Local Control Key To Colorado Exchange’s (Moderate) Success



Colorado capitol by Jesse Varner via Flickr

Being an early adopter can be rewarding. Remember how amazing it was to have the first iPhone? But then, sometimes early adopters pay a price, like that early version of the Apple map tool that led to some wrong turns.

Colorado is one of 14 states going through their own version of this with the health law. The first shot at signing up millions for health insurance wraps up at the end of the month, and the vast majority of states are using the federal marketplace, healthcare.gov.

Those states which built exchanges of their own took tremendous financial risks setting up the marketplaces, working out everything from insurance plan offerings to advertising strategies.

Some states, like Connecticut and California, are reaping the rewards, leading the country in signing up people for insurance. Others, like Minnesota, Maryland and Oregon, have spent lots of money only to see technology fumble, contractor turnover, and director resignations.

Then there are some states in the middle. The people who built Colorado’s health insurance exchange were sure that they were ahead of the game from day one. Months before the Affordable Care Act even passed, a big bipartisan health reform study group here had already concluded the state should create an exchange.

On Oct. 1, 2013, Connect for Health Colorado opened — and there were immediate glitches. As CEO Patty Fontneau explained at day’s end: “We did run into some intermittent error messages as people were creating accounts, and we did temporarily suspend the account creation while we solved them.”

By March 10, Colorado had signed up 90,000 people. It’s among the best-performing states, but its enrollment numbers to date are still below expectations.

There are lots of factors in judging enrollment success, says Avalere Health’s Elizabeth Carpenter.

“State based exchanges, a number of them have really performed, but to be honest a number of healthcare.gov states have also exceeded in our analysis, so there’s not at this point kind of a direct correlation between whether or not you’re a healthcare.gov state or you’re a state-based exchange state when it comes to your enrollment success, or lack thereof,” she says.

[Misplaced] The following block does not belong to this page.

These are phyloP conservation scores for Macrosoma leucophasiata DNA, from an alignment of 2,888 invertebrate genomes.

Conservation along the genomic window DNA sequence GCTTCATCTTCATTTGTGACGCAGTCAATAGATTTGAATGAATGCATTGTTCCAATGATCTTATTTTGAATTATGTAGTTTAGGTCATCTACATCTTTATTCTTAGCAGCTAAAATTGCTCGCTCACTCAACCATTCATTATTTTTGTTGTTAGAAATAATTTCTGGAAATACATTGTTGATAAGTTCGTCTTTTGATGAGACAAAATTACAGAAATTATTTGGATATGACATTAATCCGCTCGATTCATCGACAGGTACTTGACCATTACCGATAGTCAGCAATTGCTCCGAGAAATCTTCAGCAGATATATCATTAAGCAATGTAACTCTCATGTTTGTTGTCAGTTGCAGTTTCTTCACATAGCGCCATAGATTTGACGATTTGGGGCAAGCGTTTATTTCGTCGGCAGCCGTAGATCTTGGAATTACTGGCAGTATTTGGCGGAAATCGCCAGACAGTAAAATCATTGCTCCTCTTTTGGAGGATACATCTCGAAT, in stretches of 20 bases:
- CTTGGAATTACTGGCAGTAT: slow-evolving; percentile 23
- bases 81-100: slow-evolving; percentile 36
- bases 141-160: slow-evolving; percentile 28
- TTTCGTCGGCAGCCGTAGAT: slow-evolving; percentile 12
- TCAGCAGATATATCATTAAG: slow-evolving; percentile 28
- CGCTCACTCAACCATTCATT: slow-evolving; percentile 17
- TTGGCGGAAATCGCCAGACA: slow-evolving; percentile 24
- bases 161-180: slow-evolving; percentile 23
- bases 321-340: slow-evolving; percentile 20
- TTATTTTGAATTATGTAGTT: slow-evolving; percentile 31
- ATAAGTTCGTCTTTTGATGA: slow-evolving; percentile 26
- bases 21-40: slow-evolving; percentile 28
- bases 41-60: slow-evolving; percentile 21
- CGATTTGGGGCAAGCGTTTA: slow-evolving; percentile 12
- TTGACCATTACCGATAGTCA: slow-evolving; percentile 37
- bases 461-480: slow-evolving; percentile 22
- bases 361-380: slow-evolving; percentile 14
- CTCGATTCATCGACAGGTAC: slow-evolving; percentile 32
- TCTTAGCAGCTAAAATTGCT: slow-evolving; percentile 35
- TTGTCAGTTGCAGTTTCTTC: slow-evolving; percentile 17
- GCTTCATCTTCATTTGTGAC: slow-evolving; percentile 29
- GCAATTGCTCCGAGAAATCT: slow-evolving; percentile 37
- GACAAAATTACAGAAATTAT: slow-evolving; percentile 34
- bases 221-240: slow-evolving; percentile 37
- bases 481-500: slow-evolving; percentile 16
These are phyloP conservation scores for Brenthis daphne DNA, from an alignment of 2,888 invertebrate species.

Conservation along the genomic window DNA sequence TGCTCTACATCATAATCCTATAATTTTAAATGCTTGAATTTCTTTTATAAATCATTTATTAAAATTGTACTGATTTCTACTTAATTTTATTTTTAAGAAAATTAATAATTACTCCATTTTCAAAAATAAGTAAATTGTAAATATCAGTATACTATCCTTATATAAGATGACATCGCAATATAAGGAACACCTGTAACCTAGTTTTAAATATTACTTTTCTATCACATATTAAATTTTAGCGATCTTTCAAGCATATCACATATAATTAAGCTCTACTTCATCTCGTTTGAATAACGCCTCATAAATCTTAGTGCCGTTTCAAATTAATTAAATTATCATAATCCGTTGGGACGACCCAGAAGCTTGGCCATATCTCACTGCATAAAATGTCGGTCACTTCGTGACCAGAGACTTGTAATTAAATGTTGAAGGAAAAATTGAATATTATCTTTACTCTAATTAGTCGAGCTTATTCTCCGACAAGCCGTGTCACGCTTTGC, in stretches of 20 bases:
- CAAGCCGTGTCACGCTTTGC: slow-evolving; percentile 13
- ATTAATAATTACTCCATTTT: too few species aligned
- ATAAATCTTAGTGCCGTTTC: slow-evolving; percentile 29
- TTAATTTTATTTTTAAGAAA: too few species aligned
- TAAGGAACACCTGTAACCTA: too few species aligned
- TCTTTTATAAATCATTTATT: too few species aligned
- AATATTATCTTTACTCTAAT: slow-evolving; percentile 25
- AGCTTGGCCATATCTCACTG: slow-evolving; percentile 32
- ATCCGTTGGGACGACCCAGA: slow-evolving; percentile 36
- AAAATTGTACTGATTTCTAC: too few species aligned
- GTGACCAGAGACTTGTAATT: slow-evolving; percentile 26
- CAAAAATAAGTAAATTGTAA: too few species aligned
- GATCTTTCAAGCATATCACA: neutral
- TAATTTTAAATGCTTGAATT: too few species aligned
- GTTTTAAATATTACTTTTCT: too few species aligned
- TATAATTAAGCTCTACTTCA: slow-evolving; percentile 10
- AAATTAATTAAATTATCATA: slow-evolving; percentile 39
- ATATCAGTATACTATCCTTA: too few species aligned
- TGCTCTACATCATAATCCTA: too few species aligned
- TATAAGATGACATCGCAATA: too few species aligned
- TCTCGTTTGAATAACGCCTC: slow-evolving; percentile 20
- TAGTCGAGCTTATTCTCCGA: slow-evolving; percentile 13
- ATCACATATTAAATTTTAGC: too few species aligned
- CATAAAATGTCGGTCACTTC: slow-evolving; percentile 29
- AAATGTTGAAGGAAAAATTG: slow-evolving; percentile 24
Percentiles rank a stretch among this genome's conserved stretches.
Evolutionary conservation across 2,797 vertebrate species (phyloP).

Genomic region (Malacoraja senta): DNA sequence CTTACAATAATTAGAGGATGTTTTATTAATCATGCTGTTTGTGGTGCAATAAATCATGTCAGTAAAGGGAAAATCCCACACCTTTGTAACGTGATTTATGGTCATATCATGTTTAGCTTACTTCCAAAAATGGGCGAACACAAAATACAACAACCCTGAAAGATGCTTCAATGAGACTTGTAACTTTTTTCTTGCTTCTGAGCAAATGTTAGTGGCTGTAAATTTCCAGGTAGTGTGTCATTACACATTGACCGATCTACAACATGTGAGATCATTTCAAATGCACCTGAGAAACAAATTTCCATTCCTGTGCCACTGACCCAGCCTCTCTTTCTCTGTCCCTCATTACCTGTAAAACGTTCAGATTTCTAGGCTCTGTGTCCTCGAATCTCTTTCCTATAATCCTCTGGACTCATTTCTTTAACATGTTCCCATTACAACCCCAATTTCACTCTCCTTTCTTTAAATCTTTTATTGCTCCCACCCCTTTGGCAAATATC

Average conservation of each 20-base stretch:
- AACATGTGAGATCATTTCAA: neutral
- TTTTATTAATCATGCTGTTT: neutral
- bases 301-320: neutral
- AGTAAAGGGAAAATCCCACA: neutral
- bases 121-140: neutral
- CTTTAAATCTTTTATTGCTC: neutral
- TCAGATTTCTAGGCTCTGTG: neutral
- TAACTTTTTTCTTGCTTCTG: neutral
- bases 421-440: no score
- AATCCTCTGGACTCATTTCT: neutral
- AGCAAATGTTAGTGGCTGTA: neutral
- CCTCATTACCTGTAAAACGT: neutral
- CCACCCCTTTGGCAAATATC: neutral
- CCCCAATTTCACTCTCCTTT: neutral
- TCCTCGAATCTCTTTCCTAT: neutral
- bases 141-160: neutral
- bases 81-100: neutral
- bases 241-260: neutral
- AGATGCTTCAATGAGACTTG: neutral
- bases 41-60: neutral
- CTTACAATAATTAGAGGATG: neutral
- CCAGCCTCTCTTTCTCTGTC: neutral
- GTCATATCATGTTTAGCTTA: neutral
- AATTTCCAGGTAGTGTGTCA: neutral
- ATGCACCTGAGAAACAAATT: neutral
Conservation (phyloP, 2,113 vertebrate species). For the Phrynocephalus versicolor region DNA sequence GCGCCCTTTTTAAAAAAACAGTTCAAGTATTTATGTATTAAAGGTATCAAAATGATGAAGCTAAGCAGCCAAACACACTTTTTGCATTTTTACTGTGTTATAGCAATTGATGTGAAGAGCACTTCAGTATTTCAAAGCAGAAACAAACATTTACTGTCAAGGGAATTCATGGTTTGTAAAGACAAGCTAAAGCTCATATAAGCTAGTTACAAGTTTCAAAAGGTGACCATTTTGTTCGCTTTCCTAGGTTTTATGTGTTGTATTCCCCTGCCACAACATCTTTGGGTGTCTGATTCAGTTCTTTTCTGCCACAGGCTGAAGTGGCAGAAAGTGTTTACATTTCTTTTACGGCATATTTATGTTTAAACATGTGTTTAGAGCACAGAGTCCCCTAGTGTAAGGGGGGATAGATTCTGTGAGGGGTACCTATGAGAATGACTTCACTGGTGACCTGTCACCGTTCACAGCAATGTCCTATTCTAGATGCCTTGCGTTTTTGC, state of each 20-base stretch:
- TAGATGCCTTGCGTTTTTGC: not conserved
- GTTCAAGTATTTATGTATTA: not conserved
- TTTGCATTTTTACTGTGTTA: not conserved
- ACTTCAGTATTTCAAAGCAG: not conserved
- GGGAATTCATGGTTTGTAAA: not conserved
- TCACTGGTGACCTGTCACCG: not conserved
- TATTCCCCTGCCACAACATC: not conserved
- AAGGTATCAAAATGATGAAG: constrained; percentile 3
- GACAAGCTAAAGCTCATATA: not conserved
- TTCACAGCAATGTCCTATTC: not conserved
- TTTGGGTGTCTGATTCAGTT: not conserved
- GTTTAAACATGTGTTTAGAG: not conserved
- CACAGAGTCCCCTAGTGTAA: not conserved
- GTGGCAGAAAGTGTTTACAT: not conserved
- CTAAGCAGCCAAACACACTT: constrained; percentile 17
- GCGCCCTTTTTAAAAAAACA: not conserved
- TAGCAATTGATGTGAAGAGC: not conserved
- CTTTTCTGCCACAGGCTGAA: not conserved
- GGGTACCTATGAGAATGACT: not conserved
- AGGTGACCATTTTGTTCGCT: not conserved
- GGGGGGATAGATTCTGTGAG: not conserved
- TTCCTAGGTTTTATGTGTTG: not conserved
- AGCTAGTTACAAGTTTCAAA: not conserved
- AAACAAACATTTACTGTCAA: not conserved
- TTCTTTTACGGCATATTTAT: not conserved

Ben Price with the trade group of health insurance companies in Colorado says the state is definitely better off for building its own exchange.

“Every day that we get further into this, we’re seeing more and more reasons it was good for us to go our own way and have a state level exchange,” he says.

Colorado’s insurers, worked closely with government agencies and consumer advocacy groups to build the exchange. They agree it’s been worth the effort, giving a broad array of interest groups the chance to influence things like the options users get on the exchange website as well as marketing plans for different audiences and parts of the state. When problems pop up, everybody pitches in and they get solved pretty quickly.

Price says a lot fewer people in Colorado would have health insurance now if the state had just used healthcare.gov.

“It’s not perfect,” he says. “We’d like to see higher numbers. It’s going to take some time and we’re working out the kinks. But I think we’re in a lot better shape than a lot of other states that chose to sit back and wait and see if the Affordable Care Act was going to stand, or just say, well, bring in whatever the federal government brings in.”

Some states ended up with healthcare.gov because their Republican governors and/or legislatures opposed it. But in Colorado, even some hardcore conservative lawmakers never thought that was a good strategy.

Amy Stephens represents one of the most conservative districts in the state, but she co-sponsored the bill that established the exchange. “I did not see the federal option as an option that was a good option,” Stephens says. “And to me, and to the business community, creating something here in Colorado with a state exchange close to home in a pro-market manner was the best solution for us.”

Stephens wanted the law to be repealed but thought Colorado needed a backstop.

“We don’ t want to have to call some federal government number for our own health care,” she says. “We want to decide it here. I think we’ve done a very good job.”

The federal government gave Colorado $187 million to build its exchange. State Republicans have had a hard time attacking it when it has buy-in from the business community, especially hospitals and doctors.

That broad base of support should serve Colorado well going forward, says consultant Elizabeth Carpenter.

“This was not a kind of, go, no-go 2014 decision, this was a decision that states made looking into the longer term,” she notes.

The longer term goal is getting as many people health coverage as possible. And Colorado, by building its own exchange, has managed to get groups that often disagree to continue to work together.

This story is part of a partnership between NPR and Kaiser Health News.